Who Was Buried at Green-Wood, 1840-1937? Now It's Easier to Find Out.

The ledgers of the famous Brooklyn cemetery are online and include some famous names, like Boss Tweed and F.A.O. Schwarz. You can search by name, date of birth, or date of death.

Who Was Buried at Green-Wood, 1840-1937? Now It's Easier to Find Out.

We will be looking at how a Brooklyn cemetery uses 21st century technology to examine 19th- and twentieth-century records.


A blockbuster movie about a ship was released in 1997. Hint: Someone called Jeff Richman to ask if there were any Titanic passengers buried at Green-Wood Cemetery, Brooklyn. Richman is the historian.

Richman replied, "I said, "No, I don’t think so." "Then, I went to the movie and saw that they were taking bodies out of the water. It occurred to me that my words had been too premature," Richman said. He checked the Green-Wood burial records and found an entry that was about a month old, just after the sinking of the great ship in April 1912. It stated that Wyckoff van Derhoef was a first-class passenger and was buried at Green-Wood.

Richman could answer the same question faster if he was asked it now.

Recent digitization of 60 volumes of the Green-Wood burial registry, which lists the names of all those who were buried there from 1840 to 1937, has been completed. Just under 433,000 names are contained in the ledgers. (The names of just under 433,000 people who have been buried at Green-Wood in the past 37 years are recorded on file cards and other records that have not yet been digitized.

Green-Wood was the second most visited tourist attraction in New York State at the turn of century after Niagara Falls. It was home to the famous and the unknown. Schwarz, the toy merchant; Henry Engelhard Steinway the sire of the piano making dynasty; Louis Comfort Tiffany the stained-glass genius; William Magear ('Boss) Tweed, a long-standing leader of Tammany Hall was in the second category when he died 1878.

However, digitizing old cemetery records raises the question: What is left to say long before the obituaries are written, the eulogies given and the estates settled.

It seems like a lot.

Although researchers have access to these huge chronological volumes, mining them is tedious and time-consuming. Stacy Locke, director of communications and historic collections at the cemetery, said, 'Having one open before you, it's difficult to work with. They are a valuable source of information.

The information can be digitized to make it searchable in new ways, which could provide insights into demographic trends, patterns of immigration or other public health trends. A New York University course on marginalized people will be the first to access the online database.

Green-Wood began digitizing the records before the pandemic. Before the outbreak, the 60 volumes were scanned by Green-Wood and then sent to an Indian company that keyed each entry. Locke stated that the process was delayed by the coronavirus, but it was slow because some cemetery recorders had legible handwriting while others didn't. She said that many people wrote in the ledgers over the 97-year period. "There were times when it was more difficult to read the letters.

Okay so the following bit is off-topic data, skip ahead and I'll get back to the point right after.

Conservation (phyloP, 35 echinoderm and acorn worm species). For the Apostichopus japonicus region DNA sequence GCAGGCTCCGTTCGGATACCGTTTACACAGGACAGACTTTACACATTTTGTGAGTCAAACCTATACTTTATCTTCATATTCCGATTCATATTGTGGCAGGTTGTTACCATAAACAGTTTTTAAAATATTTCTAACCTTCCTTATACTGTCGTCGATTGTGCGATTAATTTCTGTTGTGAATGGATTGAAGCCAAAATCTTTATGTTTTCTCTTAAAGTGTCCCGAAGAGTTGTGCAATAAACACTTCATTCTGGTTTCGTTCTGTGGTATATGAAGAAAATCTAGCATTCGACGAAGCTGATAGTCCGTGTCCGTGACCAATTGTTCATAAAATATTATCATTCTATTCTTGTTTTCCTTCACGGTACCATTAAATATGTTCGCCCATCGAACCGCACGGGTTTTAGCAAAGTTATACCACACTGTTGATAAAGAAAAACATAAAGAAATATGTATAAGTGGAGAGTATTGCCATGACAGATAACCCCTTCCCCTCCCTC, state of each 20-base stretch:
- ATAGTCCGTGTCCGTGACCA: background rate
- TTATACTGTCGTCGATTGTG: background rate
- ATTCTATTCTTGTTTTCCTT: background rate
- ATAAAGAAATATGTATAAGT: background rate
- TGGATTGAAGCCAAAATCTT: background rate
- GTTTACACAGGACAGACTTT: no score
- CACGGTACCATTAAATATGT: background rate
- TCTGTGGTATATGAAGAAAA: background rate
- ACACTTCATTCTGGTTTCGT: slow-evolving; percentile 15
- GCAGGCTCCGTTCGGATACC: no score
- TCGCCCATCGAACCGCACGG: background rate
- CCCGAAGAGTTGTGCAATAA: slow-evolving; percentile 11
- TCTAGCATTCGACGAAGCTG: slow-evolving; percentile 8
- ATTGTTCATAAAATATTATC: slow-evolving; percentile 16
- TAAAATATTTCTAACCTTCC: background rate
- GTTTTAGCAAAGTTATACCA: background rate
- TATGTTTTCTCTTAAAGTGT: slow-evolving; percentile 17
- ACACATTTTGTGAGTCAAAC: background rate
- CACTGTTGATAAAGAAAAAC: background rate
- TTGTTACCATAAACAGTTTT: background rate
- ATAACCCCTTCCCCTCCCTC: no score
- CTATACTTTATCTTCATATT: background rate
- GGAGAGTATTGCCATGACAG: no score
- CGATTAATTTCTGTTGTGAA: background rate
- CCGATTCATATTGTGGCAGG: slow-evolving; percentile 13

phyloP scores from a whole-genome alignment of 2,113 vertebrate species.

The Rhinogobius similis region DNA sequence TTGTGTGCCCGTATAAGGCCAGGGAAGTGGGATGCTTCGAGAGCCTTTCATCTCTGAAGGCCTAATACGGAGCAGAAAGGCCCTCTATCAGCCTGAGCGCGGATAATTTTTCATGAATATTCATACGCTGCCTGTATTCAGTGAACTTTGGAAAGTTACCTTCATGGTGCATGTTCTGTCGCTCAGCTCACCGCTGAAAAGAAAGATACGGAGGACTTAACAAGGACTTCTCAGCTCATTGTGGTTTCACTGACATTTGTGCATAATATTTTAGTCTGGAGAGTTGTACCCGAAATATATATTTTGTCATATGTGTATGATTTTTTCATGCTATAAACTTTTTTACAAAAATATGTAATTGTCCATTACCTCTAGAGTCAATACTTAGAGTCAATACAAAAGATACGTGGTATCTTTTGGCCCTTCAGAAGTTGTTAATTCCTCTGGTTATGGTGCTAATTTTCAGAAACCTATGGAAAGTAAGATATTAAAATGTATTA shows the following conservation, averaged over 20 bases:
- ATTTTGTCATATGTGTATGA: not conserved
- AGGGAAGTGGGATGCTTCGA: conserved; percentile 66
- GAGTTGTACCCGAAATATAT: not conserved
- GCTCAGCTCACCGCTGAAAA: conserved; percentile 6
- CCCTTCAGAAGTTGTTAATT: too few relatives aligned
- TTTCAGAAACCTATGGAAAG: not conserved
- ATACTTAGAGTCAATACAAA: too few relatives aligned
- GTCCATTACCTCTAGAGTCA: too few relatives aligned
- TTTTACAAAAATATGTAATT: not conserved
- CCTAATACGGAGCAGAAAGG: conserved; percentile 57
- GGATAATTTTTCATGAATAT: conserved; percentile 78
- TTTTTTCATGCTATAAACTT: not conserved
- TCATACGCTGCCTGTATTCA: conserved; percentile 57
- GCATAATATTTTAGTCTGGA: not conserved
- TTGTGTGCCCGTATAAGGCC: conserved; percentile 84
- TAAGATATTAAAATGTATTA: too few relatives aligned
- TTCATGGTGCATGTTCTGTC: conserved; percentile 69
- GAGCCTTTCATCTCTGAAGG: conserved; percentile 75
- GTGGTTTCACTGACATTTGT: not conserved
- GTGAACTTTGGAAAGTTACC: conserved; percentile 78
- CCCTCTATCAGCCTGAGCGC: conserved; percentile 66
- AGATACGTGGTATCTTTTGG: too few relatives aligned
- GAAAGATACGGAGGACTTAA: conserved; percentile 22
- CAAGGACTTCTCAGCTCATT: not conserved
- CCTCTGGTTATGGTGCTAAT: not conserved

Locke stated that each entry contained 12 data points. Locke stated that each entry contained 12 'data points'.

Locke was involved in proofreading material transcribed from India. She said that she was fascinated by the cause of death entries. She said that there were 'thousands of choleras and thousands of dysenteries'. Others were also believed to be caused by tuberculosis. Other chronic lung diseases, such as asbestosis, weren't identified until the late 20th century. She said digitization will allow researchers to cross-reference cemetery records with census data, which might reveal what someone did for a living.

She said, "This is what we hope researchers will look into." "There wasn't the same standardization of causes for death. You see them in different ways," she said. "Where you might today see bodily trauma you might also see something more specific like 'ground by train'.

Richman was the largest shareholder of an insurance company, which led to Richman's return to Van Derhoef. He had gone to Europe on a business-and-pleasure trip, according to Encyclopedia Titanica, which says that he was wearing 'evening dress' when his body was found, and he had two false teeth.

Richman stated that his house was still located on Joralemon Street. I stood across the street, and pondered his plans to go to Europe. What could possibly go wrong?


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Angel of the evening


Dear Diary:

One Saturday night, as I was walking through my Crown Heights neighborhood, I noticed an older couple sitting at the curb and listening to music.

As I was recording a voice memo for myself, I noticed that someone else was walking by and I smiled and started to dance to the music.

The woman shouted at me. The woman yelled at me.

After a few minutes of smiling and sharing hugs with everyone around me, I continued to go.

The whole thing was recorded by my phone, which I discovered immediately. Maybe I'll listen to the entire encounter when life gets me down.

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